The distribution of Oklahoma vegetation shows a pronounced east-to-west dispersal. For example, in eastern Oklahoma there are extensive forested areas, particularly in the Ozark Highlands and Ouachita Mountains, where oak-hickory-pine and oak-hickory forests are common. In central Oklahoma oak-hickory forests and woodlands of the Cross Timbers form a transition with the prairies. Grasslands follow a similar pattern, with tallgrass prairie in eastern and central Oklahoma, mixed-grass prairie in the west, and shortgrass prairie in the Panhandle. A number of woody vegetation types occur in the mixed-grass prairie, such as sandsage shrublands and shinnery oak on deep sand deposits, mesquite grasslands, and redberry juniper woodlands. In the northwest corner of Cimarron County the easternmost extent of Rocky Mountains front-range vegetation occurs, and it is characterized by pinyon pine and one-seed juniper woodlands.
The pattern of vegetation distribution in Oklahoma is a product of precipitation and surface geology. For example, annual rainfall is greatest in the forested regions of the east and lowest in the grasslands of the west. Likewise, surface geology affects the soil development and vegetation of an area; for example, limestone produces clay soils. In the Arbuckle Mountains, where limestone is abundant, black dalea, shortlobe oak, and Ashe juniper flourish. Salt-tolerant species such as redberry juniper and mesquite are abundant in the gypsum hills of western Oklahoma. Fire is also an important ecological force for reducing woody plant cover and maintaining open grasslands. Much of the increase in red cedar is due to the suppression of fire by land management practices.
The state's range of vegetation includes approximately twenty-five hundred plant species. The grass, sunflower, and legume families account for the greatest number of these. Little bluestem, big bluestem, Indian grass, switchgrass, and side oats grama are the most commonly encountered grasses. In fact, they can be found in every county. Common members of the sunflower family include their namesakes, asters, bitterweed, broomweed, Barbara's button, ragweeds, and goldenrods. The legume family includes several shrubby plants, such as leadplant, but the majority of species are herbaceous. Vetch, locoweed, scurf pea, and the prairie clovers are prominent members of this family. Oaks are the most common family of trees and include post oak and blackjack abundant oaks, with ranges extending from eastern into western Oklahoma. The elms and hickories are also important tree families.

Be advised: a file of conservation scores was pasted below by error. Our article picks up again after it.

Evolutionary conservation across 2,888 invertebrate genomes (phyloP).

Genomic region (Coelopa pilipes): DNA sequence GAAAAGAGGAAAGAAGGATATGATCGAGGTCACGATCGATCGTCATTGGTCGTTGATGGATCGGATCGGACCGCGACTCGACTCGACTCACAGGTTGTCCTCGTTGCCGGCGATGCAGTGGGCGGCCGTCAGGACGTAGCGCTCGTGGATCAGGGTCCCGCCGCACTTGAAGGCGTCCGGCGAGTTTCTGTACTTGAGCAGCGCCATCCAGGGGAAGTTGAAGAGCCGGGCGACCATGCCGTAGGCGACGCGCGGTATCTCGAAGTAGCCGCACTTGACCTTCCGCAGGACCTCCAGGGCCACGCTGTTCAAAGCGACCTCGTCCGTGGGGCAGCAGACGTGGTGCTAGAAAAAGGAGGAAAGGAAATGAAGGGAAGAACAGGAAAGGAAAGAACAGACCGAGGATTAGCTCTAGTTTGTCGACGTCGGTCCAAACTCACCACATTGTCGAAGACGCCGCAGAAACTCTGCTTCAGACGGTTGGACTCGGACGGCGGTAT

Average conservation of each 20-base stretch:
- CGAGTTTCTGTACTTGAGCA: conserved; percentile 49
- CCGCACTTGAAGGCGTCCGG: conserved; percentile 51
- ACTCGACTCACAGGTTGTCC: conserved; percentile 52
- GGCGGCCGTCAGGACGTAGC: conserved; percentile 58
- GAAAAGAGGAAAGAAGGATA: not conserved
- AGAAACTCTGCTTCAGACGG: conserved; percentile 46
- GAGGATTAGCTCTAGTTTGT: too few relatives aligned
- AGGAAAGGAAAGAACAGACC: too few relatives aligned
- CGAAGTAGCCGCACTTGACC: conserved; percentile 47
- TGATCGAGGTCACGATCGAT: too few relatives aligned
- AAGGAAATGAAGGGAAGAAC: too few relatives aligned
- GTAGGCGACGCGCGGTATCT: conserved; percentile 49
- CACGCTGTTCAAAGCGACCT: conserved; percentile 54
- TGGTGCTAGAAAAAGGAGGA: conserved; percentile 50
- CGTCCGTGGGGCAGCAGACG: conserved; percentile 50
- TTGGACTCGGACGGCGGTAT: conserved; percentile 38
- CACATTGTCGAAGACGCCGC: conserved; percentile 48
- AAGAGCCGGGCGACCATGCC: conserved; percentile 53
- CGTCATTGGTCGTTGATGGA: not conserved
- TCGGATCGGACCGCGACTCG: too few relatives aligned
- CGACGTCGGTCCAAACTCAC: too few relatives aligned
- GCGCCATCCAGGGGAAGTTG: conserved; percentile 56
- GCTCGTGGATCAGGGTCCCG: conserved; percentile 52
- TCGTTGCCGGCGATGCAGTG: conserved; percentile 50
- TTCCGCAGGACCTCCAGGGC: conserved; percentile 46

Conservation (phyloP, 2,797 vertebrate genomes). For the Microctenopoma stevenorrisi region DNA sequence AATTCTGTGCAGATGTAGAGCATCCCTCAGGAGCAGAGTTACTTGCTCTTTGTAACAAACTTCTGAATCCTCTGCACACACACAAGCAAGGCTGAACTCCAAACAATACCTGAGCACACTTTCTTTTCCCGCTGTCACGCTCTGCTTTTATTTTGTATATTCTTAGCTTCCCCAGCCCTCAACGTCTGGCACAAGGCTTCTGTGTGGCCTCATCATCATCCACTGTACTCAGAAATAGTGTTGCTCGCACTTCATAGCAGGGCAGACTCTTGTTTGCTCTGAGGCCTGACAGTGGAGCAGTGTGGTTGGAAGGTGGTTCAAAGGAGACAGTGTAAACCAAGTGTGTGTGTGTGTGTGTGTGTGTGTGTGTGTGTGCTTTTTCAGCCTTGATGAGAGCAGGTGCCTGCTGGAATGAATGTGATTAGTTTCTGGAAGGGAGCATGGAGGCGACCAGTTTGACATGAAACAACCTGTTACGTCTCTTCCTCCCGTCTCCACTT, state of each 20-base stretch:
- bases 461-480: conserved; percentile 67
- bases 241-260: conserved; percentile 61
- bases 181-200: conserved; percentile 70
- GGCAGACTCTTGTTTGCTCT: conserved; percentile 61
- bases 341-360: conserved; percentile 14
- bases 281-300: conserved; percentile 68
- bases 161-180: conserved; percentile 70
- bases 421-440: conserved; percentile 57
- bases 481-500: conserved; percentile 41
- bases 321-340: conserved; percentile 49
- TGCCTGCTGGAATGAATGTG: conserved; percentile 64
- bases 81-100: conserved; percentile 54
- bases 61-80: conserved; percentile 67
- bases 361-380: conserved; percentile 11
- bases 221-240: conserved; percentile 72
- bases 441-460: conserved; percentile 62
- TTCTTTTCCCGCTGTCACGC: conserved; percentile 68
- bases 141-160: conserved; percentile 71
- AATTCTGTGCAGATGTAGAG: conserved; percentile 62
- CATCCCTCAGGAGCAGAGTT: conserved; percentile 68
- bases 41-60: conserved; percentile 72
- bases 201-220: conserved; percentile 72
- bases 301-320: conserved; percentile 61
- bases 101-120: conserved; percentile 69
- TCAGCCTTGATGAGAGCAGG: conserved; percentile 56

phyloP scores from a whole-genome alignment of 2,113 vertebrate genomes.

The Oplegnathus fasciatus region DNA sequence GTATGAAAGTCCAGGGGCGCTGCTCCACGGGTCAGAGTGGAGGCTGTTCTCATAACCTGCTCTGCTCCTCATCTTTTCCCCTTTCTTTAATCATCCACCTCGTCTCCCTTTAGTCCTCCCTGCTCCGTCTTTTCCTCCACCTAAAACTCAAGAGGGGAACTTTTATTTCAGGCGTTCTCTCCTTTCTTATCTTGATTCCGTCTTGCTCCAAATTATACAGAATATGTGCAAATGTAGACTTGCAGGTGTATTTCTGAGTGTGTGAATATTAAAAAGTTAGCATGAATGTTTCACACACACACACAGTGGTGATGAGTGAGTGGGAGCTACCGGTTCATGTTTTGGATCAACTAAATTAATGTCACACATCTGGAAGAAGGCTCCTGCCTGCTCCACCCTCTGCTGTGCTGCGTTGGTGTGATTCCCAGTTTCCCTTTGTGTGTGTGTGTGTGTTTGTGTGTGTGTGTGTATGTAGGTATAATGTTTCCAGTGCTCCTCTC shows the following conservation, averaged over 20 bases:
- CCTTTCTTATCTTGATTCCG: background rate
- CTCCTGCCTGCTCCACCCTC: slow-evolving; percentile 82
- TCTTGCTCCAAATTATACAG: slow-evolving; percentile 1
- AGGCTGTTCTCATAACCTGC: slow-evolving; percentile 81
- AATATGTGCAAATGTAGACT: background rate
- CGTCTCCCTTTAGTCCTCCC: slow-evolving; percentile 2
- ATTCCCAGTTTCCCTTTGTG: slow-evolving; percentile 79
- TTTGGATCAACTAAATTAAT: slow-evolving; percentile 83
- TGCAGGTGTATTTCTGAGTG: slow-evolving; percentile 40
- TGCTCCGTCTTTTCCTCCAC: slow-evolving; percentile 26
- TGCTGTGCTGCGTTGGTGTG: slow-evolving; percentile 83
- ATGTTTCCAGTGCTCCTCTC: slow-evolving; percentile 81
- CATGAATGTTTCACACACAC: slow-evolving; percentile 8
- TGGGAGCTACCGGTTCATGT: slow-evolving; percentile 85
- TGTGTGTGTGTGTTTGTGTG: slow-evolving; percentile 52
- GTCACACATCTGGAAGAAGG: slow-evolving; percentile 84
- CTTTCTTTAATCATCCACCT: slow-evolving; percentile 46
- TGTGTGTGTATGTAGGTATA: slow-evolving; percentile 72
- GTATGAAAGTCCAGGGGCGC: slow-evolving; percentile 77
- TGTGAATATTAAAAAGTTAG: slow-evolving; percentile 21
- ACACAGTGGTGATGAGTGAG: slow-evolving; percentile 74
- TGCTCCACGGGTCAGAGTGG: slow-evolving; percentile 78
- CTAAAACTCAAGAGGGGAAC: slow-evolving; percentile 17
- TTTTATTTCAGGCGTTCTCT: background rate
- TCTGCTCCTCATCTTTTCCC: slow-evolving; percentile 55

There are several unique occurrences of plants in Oklahoma. For example, seaside alder, a common shrub along stream banks and cobble bars, is found only in the Blue River basin of Oklahoma and in Delaware and northern Georgia. In Caddo and Comanche counties there are sugar maples in isolated canyons, a considerable distance from the main population in eastern Oklahoma. Plateau live oaks in the Quartz and Wichita mountains are trees common on the Edwards Plateau of Texas. Only two species of plants, the eastern and western prairie fringed orchid, are federally listed as threatened. However, neither species has been found in Oklahoma for several decades.
William E. Bruner, "The Vegetation of Oklahoma," Ecological Monographs 1 (1931).
Bruce Hoagland, "The Vegetation of Oklahoma: A Classification for Landscape Mapping and Conservation Planning," Southwestern Naturalist 45 (2000).
Constance Taylor and John Taylor, An Annotated List of the Ferns, Fern Allies, Gymnosperms, and Flowering Plants of Oklahoma (Durant, Okla.: Biology Department Herbarium, Southeastern Oklahoma State University, 1994).
The following (as per The Chicago Manual of Style, 17th edition) is the preferred citation for articles:
Bruce Hoagland, “Flora,” The Encyclopedia of Oklahoma History and Culture, https://www.okhistory.org/publications/enc/entry.php?entry=FL003.
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